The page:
Sadly Pilot Officer Robert Wilson was to be killed in action on Sunday 11th August 1940 at 14:25 hrs engaged in combat with ME109's and crashing in the sea off Margate.

The information I have for down loading and is a good reference and comes from the archive of John Williams.

Monday, 18 May 2009

A part from the Eastcliff Spitfire crash June 1941


Recently I posted a picture of an aircraft part I found on Ramgate main sands at the end of April, thanks to Elliot Smock a specialist in Second World War crashed aircraft recovery, the part was identified by the VACB stamp as a Spitfire part. VACB standing for Vickers Armstrong Castle Bromwich the manufacturers of a 1000 MK II spitfires between June 1940 to July 1941.
I have since been in contact with John Williams one of Thanet's Local History band of brothers. John is a aviation historian and has very detailed knowledge of Second World War losses and combat missions , he like myself is a member of the Margate Historical Society.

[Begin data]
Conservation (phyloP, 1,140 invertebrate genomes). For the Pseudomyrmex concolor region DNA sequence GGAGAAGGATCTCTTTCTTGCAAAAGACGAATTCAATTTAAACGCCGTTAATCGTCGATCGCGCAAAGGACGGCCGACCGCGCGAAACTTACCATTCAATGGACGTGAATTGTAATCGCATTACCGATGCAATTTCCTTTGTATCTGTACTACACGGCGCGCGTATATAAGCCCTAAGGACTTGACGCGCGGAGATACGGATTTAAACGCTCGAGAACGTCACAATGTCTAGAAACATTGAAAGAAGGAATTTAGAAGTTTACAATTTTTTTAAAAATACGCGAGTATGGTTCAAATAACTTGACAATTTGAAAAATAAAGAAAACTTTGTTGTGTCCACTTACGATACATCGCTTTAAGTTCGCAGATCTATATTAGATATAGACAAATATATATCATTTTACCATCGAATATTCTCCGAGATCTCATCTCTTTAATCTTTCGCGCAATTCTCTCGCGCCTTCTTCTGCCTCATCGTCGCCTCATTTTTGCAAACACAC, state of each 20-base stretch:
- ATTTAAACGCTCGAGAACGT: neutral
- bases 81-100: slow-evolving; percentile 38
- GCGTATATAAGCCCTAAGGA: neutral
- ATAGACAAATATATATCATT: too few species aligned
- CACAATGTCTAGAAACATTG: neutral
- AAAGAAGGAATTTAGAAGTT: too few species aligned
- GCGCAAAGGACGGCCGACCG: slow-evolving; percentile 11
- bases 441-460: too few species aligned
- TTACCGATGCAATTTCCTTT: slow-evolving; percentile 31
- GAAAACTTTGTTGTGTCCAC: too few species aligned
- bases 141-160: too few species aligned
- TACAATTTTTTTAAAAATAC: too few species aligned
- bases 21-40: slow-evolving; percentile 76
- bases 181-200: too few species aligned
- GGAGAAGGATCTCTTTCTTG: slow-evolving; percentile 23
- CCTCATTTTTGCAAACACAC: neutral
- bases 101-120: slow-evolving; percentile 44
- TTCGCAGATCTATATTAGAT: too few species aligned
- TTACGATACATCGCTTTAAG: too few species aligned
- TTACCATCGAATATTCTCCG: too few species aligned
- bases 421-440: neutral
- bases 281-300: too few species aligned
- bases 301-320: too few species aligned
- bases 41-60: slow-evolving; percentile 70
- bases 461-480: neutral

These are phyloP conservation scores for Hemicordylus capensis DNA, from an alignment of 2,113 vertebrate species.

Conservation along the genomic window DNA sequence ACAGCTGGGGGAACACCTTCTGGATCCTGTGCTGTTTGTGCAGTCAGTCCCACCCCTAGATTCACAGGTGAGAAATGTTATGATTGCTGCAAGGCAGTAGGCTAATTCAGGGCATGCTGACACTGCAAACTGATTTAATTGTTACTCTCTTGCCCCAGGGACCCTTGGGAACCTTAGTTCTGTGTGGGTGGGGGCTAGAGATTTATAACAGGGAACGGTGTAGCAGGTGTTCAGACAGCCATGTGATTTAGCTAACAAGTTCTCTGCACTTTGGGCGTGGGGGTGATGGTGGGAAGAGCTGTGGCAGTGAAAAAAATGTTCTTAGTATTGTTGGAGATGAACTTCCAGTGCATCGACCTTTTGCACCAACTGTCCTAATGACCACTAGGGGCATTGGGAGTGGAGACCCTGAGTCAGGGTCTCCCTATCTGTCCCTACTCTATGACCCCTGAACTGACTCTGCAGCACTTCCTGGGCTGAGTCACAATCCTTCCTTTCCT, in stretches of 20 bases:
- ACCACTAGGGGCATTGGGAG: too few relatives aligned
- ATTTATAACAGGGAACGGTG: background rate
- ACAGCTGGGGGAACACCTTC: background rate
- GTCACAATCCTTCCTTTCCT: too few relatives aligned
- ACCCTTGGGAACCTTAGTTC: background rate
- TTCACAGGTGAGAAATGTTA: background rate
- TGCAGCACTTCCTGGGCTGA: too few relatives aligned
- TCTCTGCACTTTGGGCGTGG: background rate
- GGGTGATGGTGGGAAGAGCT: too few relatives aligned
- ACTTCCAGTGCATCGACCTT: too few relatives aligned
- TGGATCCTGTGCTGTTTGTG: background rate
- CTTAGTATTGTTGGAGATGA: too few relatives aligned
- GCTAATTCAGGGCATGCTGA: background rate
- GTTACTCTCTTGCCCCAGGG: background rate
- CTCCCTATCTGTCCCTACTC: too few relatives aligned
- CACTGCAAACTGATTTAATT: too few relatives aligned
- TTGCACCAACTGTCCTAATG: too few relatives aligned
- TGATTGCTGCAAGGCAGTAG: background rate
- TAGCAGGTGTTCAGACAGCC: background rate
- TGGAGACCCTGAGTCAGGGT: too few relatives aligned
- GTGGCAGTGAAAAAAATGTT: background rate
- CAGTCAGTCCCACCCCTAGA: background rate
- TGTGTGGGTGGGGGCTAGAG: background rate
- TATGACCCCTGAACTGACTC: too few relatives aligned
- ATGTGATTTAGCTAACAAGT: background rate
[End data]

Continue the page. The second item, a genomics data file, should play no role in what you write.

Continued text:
According to archive on 11th June 1941 a Spitfire MKII (P8654) of the Royal Canadian Air Force based at Biggin Hill was engaged in combat over the English Channel and was damaged as a result. At 17:05 hrs the Spitfire was reported as crashing into the Cliffs at the Eastcliff area of Ramsgate . The pilot Sgt Guy Alexander Chestnut (R/61485) of the Royal Canadian Air force was killed, he is buried at Margate Cemetery section 50 grave 15940.
The Spitfire MKII (P8654) is recorded as built by Vickers Armstrong Castle Bromwich Ltd (VACB) contract number B981687/39/C.23/C and was delivered to 609 Squadron Biggen Hill on 24th May 1941.
In all probability considering the location on the coast, where the part was found and the serial numbers the part would be considered as originating from that incident.
If any reader has any aircraft bits or believes they may have what maybe a aircraft part you wish to identify or the recorded history please contact me by email and I will forward the enquiry to Elliot or John.